Larry Brooks writes that the Rangers should treat Brady Skjei the same way that they did Ryan McDonagh and Marc Staal, when their entry-level contracts expired, and sign him to a long-term deal. (NY Post)
Staal, in his first three seasons, played 244 of 246 games, had 13 goals, 39 assists, a plus 6 rating, 21:02 per game, 5,133 minutes played overall, 491 hits, 234 blocked shots, 119 takeaways and 111 giveaways.
He signed a five-year deal with the Rangers, out of entry level, that had a cap hit of $3.975 million. (Cap Friendly)
Staal is currently in year four of a six-year contract that has a cap hit of $5.7 million.
McDonagh played 169 games in his first three seasons, though started his rookie year in Hartford for half the year and then played in 47 of 48 games in the lockout shortened 2012-13 season.
In that stretch he had 12 goals, 48 assists, a plus 54 rating, 23:13 per game, 3,923 minutes played overall, 243 hits, 329 blocked shots, 91 takeaways and 90 hits.
McDonagh signed a six-year deal that has a cap hit of $4.7 million. That deal expires after this season and then he begins a seven-year deal with a cap hit of $6.75 million. (Cap Friendly)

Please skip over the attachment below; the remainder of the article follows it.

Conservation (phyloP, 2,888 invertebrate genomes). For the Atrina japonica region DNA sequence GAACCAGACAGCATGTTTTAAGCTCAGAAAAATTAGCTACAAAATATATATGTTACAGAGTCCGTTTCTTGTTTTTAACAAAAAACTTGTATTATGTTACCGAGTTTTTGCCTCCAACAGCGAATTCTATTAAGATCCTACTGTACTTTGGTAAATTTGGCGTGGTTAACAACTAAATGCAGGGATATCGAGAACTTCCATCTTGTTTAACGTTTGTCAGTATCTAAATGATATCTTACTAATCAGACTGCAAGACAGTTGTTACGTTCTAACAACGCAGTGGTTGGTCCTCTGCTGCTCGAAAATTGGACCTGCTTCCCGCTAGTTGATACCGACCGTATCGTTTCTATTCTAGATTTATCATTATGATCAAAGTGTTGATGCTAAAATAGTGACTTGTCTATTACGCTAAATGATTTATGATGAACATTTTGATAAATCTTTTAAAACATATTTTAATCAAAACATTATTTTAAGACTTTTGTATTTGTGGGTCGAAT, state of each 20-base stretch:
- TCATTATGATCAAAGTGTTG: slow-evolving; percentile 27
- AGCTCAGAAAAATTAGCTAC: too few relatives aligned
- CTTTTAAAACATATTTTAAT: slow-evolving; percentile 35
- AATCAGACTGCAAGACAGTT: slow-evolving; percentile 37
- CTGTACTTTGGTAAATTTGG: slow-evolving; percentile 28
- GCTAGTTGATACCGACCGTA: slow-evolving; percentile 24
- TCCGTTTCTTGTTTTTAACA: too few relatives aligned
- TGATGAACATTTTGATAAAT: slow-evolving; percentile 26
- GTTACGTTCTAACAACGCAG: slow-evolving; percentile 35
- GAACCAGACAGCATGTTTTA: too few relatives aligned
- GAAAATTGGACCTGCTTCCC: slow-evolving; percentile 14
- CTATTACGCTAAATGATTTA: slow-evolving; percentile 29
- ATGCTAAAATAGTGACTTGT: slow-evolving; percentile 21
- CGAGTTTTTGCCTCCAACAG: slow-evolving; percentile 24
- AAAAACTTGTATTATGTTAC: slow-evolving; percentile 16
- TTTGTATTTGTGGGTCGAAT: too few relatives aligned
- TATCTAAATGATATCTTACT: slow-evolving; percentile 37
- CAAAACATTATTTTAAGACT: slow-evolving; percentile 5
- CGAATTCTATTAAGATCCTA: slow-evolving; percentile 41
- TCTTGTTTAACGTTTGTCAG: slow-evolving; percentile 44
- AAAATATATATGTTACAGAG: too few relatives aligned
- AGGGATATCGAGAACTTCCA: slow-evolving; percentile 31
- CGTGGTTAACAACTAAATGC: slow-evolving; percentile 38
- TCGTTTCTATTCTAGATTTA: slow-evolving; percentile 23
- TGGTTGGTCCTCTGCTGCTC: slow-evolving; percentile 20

Skjei has played in 169 games in his career so far, has 9 goals, 55 assists, a minus 15 rating, 19:12 per game, 3,425 minutes overall, 285 hits, 199 blocks, 48 takeaways and 116 giveaways.
Brooks writes that Skjei is three-years away from being a free-agent and that a contract in the area of six-years and between $4.75 million and $5 million per season "seems about right." (NY Post)
Adam Rotter: The McDonagh and Skjei comparisons at this point in their careers are quite similar. Both spent three-years in college, both spent, Skjei nearly the whole year, in Hartford in their first pro season and while different factors contribute to the difference in numbers (usage, defense partners, where the team was), they are still somewhat close. McDonagh played more in the defensive zone than Skjei, in the same time period, but overall the idea of going long-term, instead of a bridge, makes sense with Skjei. While he had some very good moments under Alain Vigneault, Skjei is one of the players expected to flourish and take a big step under David Quinn. He's likely to be their top-pair left defender, probably with Kevin Shattenkirk, and be a big factor for the organization moving forward. The Rangers will hope that paying a higher cap hit for the next year or two will end up turning into a bargain by the back half of the deal and that Skjei will be one of the core players as they aim to get back into being a contending team